Ukrainian soldiers participate in multinational training exercise Combined Resolve XII, taking place in Germany.
Photo – Ukraine’s Ministry of Defense
1. Russian Invasion of Ukraine
Ukraine’s Ministry of Defense reported at 12:30 PM Kyiv time that in the last 24 hours, one Ukrainian soldier was killed in action. In the last 24 hours, Russian-terrorist forces opened fire on Ukrainian positions on the Luhansk and Donetsk sectors of the front 13 times in total, including at least twice with heavy weapons.
2. Ukraine economy grows 4.6% in last quarter; highest since 2011
Ukraine Business News reported, “Registering the strongest quarterly growth in almost a decade, Ukraine’s economy was up by 4.6% y-o-y in the April-June period of this year, reports the State Statistics Service.
Although Ukraine’s economy has been growing for the last 14 quarters, the Q2 growth is the highest since the start of 2011. The growth spurt was fed by several factors: record grain exports, a jump in iron ore prices and a surge in consumer confidence and retail spending following the 73% April 21 presidential vote for Volodymyr Zelenskyy. First-quarter growth was 2.5%.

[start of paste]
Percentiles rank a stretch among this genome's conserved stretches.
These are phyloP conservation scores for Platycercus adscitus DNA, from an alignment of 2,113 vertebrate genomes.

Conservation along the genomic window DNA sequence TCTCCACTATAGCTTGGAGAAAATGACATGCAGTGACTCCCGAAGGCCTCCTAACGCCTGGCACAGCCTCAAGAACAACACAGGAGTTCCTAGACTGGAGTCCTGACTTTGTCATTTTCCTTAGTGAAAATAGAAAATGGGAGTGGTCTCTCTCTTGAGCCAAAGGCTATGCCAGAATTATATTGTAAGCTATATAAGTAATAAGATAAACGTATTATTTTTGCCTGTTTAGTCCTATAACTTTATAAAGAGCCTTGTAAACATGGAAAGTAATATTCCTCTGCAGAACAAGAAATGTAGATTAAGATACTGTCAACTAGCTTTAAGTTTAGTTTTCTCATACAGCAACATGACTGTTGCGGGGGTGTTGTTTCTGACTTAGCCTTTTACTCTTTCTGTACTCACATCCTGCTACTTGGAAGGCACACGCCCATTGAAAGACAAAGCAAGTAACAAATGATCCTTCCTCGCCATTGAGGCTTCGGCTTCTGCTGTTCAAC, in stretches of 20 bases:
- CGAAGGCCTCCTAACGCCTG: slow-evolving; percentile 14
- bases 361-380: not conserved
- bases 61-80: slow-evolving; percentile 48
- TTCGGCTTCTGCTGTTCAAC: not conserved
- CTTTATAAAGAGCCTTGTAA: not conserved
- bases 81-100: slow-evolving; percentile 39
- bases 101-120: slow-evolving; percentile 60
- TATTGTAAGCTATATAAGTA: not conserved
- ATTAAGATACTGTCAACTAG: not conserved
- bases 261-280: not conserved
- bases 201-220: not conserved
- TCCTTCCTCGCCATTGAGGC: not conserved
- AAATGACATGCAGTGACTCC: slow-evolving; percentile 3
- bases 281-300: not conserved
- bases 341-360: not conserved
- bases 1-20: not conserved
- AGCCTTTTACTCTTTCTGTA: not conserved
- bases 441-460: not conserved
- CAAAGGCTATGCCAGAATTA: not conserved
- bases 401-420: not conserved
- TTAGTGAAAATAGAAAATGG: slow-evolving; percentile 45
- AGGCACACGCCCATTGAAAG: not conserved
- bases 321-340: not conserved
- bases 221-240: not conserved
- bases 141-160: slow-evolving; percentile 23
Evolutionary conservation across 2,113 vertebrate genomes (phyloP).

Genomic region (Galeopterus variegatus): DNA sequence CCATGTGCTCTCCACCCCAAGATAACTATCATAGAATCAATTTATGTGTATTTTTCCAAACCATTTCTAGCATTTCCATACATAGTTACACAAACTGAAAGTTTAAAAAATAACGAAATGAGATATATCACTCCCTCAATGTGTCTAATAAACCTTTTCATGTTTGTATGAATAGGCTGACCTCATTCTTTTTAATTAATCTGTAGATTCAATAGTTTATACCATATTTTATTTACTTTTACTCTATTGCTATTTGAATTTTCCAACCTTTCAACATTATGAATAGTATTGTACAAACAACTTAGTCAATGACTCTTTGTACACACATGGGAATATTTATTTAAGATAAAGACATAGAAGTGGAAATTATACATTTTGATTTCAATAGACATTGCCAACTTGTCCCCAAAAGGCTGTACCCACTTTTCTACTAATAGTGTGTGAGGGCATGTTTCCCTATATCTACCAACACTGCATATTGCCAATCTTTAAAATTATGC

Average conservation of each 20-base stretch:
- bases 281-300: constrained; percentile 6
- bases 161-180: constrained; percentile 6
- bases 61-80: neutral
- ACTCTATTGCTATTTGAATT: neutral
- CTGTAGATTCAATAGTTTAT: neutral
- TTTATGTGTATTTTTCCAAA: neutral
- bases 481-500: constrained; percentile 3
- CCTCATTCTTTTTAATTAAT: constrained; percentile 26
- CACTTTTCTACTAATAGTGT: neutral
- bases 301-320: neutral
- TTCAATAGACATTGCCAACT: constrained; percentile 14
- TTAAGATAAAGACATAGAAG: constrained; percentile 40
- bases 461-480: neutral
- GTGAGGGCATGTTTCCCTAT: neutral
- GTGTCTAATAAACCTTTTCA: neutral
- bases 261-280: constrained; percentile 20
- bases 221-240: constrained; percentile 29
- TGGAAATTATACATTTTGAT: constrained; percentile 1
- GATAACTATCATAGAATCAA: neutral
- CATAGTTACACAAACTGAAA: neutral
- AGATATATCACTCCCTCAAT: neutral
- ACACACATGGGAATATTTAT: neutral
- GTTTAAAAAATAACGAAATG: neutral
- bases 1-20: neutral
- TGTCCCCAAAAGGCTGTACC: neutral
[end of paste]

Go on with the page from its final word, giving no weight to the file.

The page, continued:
Ukraine’s foreign trade deficit hit $1.6 billion during the first half of this year, two thirds greater than during the same period last year. Exports of goods and services increased by 6%, to $29.5 billion. Imports increased by 8%, to $31.1 billion.
Ukraine’s food trade with the EU increased by 23% during the first half of this year, compared to the first half of last year. Although EU quotas on exports of nine food products from Ukraine were filled by mid-July, Ukraine is expected to have another record year for food exports to the EU, predicts Nikolai Pugachev, deputy director of the Institute of Agricultural Economics.”
3. Major Archbishop Sviatoslav, head of the UGCC – Capitulation is the imitation of peace
Major Archbishop Sviatoslav. Photo -UGCC